Where every god did seem to set his seal,
7 Here the allusion is to Pharaoh's dream. Genesis, xli.
8 i.e. to feed rankly or grossly: it is usually applied to the fattening of animals. Marlowe has it for to grow fat. Bat is the old word for increase; whence we have battle, batten, batful.
9 Sense here is not used for reason; but for sensation, feeling, or perception: as before in this scene:
• That it be proof and bulwark against sense.' Warburton, misunderstanding the passage, proposed to read notion instead of motion. The whole passage in brackets is omitted in the folio.
10 • The hoodwinke play, or hoodman blind, in some place, called blindmanbuf.'- Baret. It appears also to have been called blind hob. It is hob-man blind in the quarto of 1603. 11 i.e. could not be so dull and stupid.
If thou canst mutine 12 in a matron's bones,
O Hamlet, speak no more :
Nay, but to live In the rank sweat of an enseamed 15 bed; Stew'd in corruption; honeying, and making love Over the nasty sty ;Queen.
0, speak to me no more; These words, like daggers, enter in mine ears ; No more, sweet Hamlet. .. Ham.
A murderer, and a villain; A slave, that is not twentieth part the tithe
12 Mutine for mutiny. 'This is the old form of the verb. Shakspeare calls mutineers mutines in a subsequent scene; but this is, I believe, peculiar to him: they were called mutiners anciently, 13 Thus in the quarto of 1603 :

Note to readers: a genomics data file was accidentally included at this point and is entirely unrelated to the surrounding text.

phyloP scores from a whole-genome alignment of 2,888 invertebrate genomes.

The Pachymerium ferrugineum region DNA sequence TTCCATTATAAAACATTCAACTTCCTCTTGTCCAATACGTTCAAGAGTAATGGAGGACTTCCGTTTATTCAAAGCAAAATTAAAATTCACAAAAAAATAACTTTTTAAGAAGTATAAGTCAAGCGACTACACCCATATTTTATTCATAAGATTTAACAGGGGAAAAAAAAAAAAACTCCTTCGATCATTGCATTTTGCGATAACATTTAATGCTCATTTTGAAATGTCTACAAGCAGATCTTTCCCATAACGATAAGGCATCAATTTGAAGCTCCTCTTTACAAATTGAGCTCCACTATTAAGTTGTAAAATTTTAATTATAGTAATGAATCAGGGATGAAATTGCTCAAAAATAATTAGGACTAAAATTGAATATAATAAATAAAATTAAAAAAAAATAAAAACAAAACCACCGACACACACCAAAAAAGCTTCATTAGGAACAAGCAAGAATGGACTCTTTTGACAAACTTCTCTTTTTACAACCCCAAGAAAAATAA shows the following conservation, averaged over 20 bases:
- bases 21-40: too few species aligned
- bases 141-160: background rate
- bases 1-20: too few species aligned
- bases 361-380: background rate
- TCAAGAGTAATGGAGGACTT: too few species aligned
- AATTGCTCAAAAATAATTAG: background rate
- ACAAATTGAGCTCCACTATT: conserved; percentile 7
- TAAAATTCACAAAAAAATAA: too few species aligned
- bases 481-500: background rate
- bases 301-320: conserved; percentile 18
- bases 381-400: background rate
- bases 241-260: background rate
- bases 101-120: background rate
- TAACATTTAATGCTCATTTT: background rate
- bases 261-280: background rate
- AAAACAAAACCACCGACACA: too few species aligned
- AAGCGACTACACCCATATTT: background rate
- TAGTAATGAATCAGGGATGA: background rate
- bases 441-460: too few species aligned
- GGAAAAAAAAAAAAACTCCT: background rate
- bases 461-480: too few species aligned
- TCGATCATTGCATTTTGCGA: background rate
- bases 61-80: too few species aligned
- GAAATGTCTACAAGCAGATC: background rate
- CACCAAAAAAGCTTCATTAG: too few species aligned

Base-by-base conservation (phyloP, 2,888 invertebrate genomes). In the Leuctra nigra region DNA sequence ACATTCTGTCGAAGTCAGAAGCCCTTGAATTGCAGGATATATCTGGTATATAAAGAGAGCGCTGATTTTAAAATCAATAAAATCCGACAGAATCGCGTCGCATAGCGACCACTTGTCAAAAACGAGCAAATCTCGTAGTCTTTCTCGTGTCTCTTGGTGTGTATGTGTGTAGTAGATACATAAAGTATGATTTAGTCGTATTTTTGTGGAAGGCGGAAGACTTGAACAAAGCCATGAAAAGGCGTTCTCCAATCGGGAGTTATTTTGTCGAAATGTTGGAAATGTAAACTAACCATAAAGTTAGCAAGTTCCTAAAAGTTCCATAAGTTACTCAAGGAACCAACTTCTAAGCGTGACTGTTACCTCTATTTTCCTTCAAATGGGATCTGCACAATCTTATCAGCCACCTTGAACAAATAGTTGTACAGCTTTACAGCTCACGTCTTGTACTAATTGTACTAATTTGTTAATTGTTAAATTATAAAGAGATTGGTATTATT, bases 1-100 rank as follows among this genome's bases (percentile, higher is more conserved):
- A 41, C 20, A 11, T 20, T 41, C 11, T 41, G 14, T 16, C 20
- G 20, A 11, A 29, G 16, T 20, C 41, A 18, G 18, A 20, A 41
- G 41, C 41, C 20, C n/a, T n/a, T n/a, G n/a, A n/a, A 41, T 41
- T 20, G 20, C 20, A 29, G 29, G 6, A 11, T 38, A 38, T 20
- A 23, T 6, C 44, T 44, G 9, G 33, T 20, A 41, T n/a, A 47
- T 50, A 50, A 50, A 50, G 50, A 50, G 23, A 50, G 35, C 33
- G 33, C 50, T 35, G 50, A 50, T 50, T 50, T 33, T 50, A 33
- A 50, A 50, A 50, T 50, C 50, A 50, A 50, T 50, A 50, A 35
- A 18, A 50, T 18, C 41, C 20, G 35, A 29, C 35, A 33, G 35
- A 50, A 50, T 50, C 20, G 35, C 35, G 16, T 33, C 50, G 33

"Why appetite with you is in the wane,
When lust shall dwell within a matron's breast.' 14 « Grained spots ;' that is, dyed in grain, deeply imbued.
15 i. e. greasy, rank, gross. It is a term borrowed from falconry. It is well known that the seam of any animal was the fat or tallow; and a hawk was said to be enseamed when ,she was too fat or gross for flight. By some confusion of terms, however, ' to enseam a hawk' was used for 'to purge ber of glut and grease;' by analogy it should have been unseam. Beaumont and Fletcher, in The False One, use inseamed in the same manner:
His lechery inseamed upon him.' It should be remarked, that the quarto of 1603 reads incestuous; as does that of 1611. ,
Of your precedent lord :-a vice 16 of kings:
Enter Ghost 17. Ham. Of shreds and patches :Save me, and hover o'er me with your wings, You heavenly guards !- What would your gracious
figure ? Queen. Alas, he's mad.
Ham. Do you not come your tardy son to chide,
Ghost. Do not forget: This visitation
How is it with you, lady? Queen. Alas, how is't with you?
16 i. e. 'the low mimic, the counterfeit, a dizard, or common vice and jester, counterfeiting the gestures of any man.'-Fleming. Shakspeare' afterwards calls him a king of shreds and patches, alluding to the party-coloured habit of the vice or fool in a play.
17 The first quarto adds, in his night-gown.'
18 · Laps'd in time and passion. Johnson explains this • That having suffered time to slip and passion to cool, let's go by,' &c. This explanation is confirmed by the quarto of 1603 :
• Do you not come your tardy son to chide,
That I thus long have let revenge slip by.' 19 Conceit for conception, imagination. This was the force of the word among our ancestors. Thus in The Rape of Lucrece:
. And the conceited painter was so nice.'